Matt Donovan is the author of two collections of poetry—Vellum (Mariner, 2007) and the chapbook Ten Burnt Lakes (Tupelo Press, forthcoming 2017)—as well as the collection of essays, A Cloud of Unusual Size and Shape: Meditations on Ruin and Redemption (Trinity University Press, 2016). He is the recipient of a Rome Prize in Literature and a Whiting Award, and is currently collaborating on the chamber opera “Inheritance”. He teaches creative writing at Santa Fe University of Art and Design.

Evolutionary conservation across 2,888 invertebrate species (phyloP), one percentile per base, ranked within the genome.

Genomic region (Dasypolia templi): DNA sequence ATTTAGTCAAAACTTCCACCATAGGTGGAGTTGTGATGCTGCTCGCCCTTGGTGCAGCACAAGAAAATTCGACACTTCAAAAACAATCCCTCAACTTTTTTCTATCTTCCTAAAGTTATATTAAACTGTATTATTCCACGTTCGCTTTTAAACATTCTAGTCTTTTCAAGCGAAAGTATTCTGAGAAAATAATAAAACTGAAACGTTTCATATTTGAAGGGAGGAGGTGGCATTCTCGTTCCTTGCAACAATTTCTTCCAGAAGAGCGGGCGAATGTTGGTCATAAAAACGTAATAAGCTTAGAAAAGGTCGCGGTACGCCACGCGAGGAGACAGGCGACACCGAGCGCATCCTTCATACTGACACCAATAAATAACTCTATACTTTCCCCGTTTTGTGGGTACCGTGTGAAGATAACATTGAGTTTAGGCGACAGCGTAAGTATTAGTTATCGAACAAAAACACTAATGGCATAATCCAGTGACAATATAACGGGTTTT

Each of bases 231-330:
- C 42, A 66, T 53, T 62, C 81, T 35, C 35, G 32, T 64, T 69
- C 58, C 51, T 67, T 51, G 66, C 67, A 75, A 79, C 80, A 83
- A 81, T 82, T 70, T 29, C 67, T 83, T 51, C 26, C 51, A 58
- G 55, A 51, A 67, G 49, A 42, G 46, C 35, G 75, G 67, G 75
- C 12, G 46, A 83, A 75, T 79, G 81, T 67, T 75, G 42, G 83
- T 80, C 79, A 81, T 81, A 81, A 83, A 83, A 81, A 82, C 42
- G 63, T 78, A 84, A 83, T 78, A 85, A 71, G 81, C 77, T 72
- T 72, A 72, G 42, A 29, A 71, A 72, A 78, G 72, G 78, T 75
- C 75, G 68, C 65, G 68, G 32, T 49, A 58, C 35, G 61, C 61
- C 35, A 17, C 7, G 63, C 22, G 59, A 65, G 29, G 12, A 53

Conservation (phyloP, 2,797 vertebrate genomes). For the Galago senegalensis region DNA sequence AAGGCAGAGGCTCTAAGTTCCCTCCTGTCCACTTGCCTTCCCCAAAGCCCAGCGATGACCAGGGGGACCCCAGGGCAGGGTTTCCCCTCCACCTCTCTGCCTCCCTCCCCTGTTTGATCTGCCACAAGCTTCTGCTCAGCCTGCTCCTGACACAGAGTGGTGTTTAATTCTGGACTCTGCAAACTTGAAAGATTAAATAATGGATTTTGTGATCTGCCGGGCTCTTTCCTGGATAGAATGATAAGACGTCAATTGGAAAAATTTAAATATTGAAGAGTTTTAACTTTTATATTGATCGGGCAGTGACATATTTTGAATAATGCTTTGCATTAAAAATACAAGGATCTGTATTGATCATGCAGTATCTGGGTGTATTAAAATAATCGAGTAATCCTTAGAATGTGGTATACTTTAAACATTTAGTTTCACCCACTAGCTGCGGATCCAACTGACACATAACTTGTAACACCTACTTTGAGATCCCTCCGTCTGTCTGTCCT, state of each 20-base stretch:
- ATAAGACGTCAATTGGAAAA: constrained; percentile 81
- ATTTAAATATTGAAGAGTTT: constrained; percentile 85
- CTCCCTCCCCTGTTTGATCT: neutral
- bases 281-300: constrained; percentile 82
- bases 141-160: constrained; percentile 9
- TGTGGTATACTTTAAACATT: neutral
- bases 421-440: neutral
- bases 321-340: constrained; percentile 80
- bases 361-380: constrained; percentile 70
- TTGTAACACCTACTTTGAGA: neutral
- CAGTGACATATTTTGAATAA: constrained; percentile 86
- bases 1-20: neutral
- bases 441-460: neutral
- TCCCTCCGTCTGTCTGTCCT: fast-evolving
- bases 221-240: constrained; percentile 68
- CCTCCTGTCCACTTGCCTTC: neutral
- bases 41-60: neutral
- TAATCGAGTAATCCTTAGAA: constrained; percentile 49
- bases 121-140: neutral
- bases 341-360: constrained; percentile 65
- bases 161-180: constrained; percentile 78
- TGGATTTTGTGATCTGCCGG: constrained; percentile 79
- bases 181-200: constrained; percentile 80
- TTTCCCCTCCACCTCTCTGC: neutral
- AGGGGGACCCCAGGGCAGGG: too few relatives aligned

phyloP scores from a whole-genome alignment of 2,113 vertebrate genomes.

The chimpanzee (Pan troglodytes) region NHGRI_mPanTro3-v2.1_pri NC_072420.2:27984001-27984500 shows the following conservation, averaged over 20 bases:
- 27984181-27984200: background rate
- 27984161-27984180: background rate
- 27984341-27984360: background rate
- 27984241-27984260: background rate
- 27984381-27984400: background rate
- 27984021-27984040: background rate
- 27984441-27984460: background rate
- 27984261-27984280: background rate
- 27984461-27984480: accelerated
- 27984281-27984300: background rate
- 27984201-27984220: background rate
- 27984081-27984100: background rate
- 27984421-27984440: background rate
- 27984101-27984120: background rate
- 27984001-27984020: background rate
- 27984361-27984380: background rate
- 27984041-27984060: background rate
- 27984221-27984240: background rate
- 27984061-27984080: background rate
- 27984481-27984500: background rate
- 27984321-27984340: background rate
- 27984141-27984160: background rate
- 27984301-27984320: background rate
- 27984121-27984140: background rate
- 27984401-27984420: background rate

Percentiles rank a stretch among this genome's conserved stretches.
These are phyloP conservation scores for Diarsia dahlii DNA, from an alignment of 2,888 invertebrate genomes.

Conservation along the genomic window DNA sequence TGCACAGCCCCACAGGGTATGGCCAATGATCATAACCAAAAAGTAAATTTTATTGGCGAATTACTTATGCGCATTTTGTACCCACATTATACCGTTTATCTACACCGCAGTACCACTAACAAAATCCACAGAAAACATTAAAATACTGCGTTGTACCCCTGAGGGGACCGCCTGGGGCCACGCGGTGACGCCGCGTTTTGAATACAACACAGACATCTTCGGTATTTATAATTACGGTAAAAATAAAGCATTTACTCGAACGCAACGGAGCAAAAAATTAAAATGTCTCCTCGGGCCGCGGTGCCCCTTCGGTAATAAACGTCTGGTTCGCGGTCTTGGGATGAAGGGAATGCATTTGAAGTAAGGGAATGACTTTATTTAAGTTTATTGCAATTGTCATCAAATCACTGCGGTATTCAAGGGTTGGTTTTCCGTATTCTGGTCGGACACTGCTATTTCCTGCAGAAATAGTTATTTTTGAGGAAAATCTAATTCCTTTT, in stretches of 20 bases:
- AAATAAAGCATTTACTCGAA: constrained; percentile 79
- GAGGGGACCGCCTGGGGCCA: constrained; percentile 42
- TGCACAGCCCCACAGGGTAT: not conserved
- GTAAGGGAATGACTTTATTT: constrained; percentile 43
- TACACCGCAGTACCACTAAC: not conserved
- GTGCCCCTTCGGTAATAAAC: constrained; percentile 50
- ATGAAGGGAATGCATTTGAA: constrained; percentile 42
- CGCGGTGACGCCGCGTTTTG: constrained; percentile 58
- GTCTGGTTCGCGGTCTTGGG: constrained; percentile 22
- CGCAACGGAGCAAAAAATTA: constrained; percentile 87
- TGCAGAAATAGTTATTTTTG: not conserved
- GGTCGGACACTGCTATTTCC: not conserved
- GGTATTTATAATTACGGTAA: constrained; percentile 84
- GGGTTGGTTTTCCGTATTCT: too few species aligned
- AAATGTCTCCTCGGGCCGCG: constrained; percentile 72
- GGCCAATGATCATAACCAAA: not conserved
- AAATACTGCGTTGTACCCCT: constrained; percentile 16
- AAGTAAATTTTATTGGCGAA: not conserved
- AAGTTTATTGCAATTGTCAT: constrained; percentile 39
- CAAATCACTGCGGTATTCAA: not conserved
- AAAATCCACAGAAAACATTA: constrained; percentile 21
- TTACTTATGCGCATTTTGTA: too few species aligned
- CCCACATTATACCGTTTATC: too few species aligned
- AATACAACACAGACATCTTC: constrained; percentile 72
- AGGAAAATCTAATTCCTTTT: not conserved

NYR DAILY

Climbing the Eye of God

Pantheon, we say, hauled in from the Greek and meaning all of the gods. More than anything else, this etymology is how we’ve come to agree that the building once served as a place to worship all Roman deities. Yet neither its name nor function is that simple. “Pantheon” seems to have been a kind of nickname, and no one really knows what it was originally called.